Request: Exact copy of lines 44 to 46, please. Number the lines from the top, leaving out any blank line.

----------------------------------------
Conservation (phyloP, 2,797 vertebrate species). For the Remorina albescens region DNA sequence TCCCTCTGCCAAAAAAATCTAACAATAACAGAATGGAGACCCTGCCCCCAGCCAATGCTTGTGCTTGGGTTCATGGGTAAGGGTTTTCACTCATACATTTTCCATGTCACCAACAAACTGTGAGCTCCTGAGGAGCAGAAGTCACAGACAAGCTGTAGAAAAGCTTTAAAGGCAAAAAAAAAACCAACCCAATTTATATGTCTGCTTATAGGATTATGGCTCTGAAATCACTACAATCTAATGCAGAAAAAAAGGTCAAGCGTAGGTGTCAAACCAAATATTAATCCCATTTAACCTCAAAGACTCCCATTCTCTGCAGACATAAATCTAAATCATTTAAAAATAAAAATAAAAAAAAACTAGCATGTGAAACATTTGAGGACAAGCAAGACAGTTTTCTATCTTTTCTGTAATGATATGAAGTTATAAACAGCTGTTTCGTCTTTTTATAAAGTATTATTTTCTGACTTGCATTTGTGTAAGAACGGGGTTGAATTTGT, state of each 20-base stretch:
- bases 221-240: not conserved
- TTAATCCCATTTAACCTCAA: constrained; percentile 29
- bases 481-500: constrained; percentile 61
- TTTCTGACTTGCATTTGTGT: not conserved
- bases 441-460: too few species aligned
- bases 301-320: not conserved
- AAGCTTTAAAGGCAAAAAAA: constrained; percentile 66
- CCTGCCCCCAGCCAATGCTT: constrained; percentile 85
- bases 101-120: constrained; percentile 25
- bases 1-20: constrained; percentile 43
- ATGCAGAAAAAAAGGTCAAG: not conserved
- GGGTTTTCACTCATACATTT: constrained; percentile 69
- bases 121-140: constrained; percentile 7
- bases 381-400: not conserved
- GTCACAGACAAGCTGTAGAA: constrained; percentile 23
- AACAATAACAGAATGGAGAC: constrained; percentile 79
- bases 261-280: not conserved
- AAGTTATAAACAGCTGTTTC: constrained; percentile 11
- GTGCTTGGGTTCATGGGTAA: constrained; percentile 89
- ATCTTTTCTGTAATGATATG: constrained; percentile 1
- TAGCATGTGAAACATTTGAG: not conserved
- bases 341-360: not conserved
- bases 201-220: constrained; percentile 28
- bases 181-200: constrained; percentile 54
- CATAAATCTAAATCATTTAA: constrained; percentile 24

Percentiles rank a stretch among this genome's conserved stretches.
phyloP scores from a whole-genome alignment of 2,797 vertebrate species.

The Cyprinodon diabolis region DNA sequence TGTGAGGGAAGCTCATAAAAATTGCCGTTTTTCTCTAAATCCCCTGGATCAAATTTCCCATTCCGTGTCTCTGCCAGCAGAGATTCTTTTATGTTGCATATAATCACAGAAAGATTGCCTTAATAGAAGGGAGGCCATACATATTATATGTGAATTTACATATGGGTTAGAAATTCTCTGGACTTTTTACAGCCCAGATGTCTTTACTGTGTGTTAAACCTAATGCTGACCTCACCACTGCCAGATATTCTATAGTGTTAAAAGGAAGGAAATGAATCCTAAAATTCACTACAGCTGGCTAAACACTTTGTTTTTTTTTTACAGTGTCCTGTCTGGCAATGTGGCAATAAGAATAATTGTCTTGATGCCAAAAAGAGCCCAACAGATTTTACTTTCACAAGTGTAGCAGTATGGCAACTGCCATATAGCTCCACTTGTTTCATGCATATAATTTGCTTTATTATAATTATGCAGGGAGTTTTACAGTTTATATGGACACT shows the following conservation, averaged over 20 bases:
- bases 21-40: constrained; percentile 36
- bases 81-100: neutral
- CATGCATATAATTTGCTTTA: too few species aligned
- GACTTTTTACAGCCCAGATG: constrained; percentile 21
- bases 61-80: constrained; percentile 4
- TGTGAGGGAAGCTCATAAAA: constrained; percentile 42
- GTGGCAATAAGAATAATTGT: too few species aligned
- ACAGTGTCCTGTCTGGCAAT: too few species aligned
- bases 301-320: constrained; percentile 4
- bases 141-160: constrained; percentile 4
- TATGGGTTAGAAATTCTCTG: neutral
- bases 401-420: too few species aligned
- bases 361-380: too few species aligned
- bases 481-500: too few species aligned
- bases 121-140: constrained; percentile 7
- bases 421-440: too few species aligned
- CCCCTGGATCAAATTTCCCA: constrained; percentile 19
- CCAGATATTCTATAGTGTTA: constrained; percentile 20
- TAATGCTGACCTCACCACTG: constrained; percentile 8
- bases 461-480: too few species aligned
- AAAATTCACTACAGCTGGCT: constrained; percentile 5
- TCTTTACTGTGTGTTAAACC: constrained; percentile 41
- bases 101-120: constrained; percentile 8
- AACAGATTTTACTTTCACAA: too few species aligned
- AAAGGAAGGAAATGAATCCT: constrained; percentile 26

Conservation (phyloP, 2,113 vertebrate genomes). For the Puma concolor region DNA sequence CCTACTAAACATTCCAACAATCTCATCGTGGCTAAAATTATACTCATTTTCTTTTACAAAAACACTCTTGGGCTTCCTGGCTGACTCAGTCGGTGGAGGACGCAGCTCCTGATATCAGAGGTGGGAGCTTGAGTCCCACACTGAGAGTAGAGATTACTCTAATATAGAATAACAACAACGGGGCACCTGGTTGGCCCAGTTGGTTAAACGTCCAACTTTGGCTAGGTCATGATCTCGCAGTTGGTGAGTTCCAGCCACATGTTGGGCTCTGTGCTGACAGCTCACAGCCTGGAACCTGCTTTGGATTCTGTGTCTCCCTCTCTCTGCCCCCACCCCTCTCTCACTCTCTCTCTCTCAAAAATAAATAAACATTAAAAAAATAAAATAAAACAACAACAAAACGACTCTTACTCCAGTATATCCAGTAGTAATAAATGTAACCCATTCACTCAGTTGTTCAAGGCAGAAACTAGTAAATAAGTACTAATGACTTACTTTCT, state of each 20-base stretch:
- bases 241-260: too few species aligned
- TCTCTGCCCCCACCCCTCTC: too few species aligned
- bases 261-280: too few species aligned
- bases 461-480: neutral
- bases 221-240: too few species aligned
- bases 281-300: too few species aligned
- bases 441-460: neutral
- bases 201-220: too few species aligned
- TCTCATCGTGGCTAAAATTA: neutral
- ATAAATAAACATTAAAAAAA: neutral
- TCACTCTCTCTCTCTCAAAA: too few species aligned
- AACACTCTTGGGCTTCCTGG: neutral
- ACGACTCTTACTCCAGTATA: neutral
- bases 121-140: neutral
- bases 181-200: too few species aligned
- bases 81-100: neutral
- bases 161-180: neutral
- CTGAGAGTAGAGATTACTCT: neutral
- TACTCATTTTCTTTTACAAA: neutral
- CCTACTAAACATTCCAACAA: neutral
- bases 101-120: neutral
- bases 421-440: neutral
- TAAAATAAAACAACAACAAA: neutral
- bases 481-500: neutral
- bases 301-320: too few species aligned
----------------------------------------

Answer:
- bases 121-140: constrained; percentile 7
- bases 421-440: too few species aligned
- CCCCTGGATCAAATTTCCCA: constrained; percentile 19